Thin UTF8 string wrapper

Jonathan M Davis newsgroup.d at
Sat Dec 7 03:23:00 UTC 2019

On Friday, December 6, 2019 9:48:21 AM MST Joseph Rushton Wakeling via 
Digitalmars-d-learn wrote:
> Hello folks,
> I have a use-case that involves wanting to create a thin struct
> wrapper of underlying string data (the idea is to have a type
> that guarantees that the string has certain desirable properties).
> The string is required to be valid UTF-8.  The question is what
> the most useful API is to expose from the wrapper: a sliceable
> random-access range?  A getter plus `alias this` to just treat it
> like a normal string from the reader's point of view?
> One factor that I'm not sure how to address w.r.t. a full range
> API is how to handle iterating over elements: presumably they
> should be iterated over as `dchar`, but how to implement a
> `front` given that `std.encoding` gives no way to decode the
> initial element of the string that doesn't also pop it off the
> front?
> I'm also slightly disturbed to see that `std.encoding.codePoints`
> requires `immutable(char)[]` input: surely it should operate on
> any range of `char`?
> I'm inclining towards the "getter + `alias this`" approach, but I
> thought I'd throw the problem out here to see if anyone has any
> good experience and/or advice.
> Thanks in advance for any thoughts!

The module to look at here is std.utf, not std.encoding. decode and
decodeFront can be used to get a code point if that's what you want, whereas
byCodeUnit and byUTF can be used to get a range over code units or code
points. There's also byCodePoint and byGrapheme in std.uni. std.encoding is
old and arguably needs an overhaul. I don't think that I've ever done
anything with it other than for dealing with BOMs.

If you provide a range of UTF-8 code units, then it will just work with any
code that's written to work with a range of any character type, whereas if
you specifically need to have it be a range of code points or graphemes,
then using the wrappers from std.utf or std.uni will get you that. And there
really isn't any reason to restrict the operations on a range of char the
way that std.range.primitives does for string. If you're dealing with a
function that was specifically written to operate on any range of
characters, then it's unnecessary, and if it's just a normal range-based
function which isn't specialized for ranges of characters, then it's going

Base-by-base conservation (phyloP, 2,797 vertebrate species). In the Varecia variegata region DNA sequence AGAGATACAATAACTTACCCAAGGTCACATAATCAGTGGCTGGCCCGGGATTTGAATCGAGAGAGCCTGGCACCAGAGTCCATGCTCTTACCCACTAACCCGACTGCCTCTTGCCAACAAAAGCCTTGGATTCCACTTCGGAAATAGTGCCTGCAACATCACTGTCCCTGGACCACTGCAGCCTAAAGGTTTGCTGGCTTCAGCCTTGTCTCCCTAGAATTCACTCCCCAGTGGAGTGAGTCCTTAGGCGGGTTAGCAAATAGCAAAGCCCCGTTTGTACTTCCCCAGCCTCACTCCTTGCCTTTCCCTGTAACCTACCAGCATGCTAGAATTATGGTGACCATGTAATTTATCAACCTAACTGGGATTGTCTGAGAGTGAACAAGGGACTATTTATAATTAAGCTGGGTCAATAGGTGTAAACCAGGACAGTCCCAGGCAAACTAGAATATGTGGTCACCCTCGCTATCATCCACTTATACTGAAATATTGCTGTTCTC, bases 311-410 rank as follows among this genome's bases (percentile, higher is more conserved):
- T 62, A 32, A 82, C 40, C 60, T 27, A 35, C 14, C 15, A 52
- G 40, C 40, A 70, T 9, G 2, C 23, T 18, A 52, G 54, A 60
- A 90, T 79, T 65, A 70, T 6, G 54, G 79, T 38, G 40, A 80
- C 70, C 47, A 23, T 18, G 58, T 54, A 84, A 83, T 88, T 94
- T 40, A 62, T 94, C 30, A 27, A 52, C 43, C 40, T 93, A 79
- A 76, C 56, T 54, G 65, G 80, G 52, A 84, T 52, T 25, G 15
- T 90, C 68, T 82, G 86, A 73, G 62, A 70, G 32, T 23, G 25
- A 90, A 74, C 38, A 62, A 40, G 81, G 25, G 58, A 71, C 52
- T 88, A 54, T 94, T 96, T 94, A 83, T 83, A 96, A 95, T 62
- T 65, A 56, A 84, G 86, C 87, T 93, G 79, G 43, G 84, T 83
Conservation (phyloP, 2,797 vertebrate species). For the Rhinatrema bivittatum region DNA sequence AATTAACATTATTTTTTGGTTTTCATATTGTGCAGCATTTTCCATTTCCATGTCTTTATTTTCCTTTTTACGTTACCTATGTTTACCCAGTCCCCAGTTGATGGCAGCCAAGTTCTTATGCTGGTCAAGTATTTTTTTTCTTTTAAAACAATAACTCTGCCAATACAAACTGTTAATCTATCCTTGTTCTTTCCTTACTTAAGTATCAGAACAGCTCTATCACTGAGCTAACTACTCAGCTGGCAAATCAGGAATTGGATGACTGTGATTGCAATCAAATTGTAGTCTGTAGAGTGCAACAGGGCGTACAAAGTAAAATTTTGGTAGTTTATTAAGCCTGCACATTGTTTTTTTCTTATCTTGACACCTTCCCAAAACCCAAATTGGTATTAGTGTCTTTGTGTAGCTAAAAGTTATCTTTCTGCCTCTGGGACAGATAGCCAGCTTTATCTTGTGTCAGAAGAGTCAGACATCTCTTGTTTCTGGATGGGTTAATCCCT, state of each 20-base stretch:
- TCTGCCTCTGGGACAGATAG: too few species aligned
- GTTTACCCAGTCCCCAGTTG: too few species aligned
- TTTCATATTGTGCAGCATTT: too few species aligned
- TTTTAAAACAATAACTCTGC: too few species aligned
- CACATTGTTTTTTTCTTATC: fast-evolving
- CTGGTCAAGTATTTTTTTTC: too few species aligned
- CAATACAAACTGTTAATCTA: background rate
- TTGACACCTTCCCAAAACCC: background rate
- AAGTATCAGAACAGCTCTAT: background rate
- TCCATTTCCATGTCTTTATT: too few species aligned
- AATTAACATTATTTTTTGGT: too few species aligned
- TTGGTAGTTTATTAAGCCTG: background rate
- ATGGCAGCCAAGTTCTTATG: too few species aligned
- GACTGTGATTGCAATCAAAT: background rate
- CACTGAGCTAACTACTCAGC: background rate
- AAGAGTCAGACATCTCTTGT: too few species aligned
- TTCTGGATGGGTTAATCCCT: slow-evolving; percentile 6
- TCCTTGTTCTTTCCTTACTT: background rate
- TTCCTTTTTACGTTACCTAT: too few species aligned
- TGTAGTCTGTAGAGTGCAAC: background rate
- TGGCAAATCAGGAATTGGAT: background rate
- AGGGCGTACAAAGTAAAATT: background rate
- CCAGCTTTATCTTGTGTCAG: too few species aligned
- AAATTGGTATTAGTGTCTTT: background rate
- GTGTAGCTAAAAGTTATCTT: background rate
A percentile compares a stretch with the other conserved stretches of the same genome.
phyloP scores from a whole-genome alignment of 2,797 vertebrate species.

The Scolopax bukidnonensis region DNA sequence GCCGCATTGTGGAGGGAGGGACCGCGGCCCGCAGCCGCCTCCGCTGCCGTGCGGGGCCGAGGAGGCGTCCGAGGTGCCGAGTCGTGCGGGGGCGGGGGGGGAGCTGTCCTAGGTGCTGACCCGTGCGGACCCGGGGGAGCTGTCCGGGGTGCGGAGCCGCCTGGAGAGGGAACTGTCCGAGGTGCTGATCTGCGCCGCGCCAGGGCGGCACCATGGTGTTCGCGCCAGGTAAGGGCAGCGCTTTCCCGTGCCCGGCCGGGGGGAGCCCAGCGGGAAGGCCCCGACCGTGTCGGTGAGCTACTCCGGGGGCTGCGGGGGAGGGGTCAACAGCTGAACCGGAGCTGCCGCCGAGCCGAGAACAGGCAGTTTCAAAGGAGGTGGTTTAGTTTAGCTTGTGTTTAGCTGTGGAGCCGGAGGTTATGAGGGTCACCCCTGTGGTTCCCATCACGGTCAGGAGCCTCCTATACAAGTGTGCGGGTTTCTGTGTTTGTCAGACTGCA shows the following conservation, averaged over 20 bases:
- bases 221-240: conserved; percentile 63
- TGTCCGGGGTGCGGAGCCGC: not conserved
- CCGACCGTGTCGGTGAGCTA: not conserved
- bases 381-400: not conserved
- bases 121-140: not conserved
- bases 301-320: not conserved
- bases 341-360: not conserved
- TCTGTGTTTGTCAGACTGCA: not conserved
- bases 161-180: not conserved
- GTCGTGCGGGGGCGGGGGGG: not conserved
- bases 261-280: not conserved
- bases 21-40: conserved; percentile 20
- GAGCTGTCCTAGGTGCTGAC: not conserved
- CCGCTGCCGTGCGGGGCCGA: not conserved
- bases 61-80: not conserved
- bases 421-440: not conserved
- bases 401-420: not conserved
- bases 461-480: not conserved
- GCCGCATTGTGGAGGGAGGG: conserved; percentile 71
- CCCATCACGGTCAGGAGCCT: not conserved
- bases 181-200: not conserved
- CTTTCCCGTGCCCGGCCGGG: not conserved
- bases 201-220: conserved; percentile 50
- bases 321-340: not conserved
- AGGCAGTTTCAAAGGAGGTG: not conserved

to iterate over whatever the element type of the range is. So, you'll need
to use a wrapper like byUTF, byCodePoint, or byGrapheme to get whatever the
correct behavior is depending on what you're trying to do.

The main hiccup is that a lot of Phobos is basically written with the idea
that ranges of characters will be ranges of dchar. Some of Phobos has been
fixed so that it doesn't, but plenty of it hasn't been. However, what that
usually means is that the code just operates on the element type and
special-cases for narrow strings, or it's specifically written to operate on
ranges of dchar. For cases like that, byUTF!dchar or byCodePoint will likely
work; alternatively, you can provide a way to access the underlying string
and just have them operate directly on the string, but depending on what
you're trying to do with your wrapper, exposing the underlying string may or
may not be a problem (given that string has immutable elements though, it's
probably fine so long as you don't provide a reference to the string

In general, I'd strongly advise against using alias this with range-based
code (or really, generic code in general). Depending, it _can_ work, but
it's also an easy source of bugs. Unless the code forces the conversion,
what you can easily get is some of the code operating directly on the type
and some of it doing the implicit conversion to operate on the type. Best
case, that results in compilation errors, but it could also result in subtle
bugs. It's far less error-prone to require that the conversion be done

So, if all you're really trying to do is provide some guarantees about how
the string was constructed but then are looking to essentially just have it
be a string after that, it would probably be simplest to make it so that
your wrapper type doesn't have much in the way of operations and that it
just provides a property to access the underlying string. Then the type
itself isn't a range, and any code that wants to operate on the data can
just use the property to get the underlying string and use it as a string
after that. That approach basically completely sidesteps the issue of how to
treat the data as a range, since you get the normal behavior for strings for
any code that does much more than just pass around the data. You _do_ lose
the knowledge that the wrapper type gave you about the state of the string
once you start actually operating on the data, but once you start operating
on it, that knowledge is probably no longer valid anyway (especially if
you're passing it to a function which is going to return a wrapper range to
mutate the elements in the range rather than something like find which just
looks at the range).

- Jonathan M Davis

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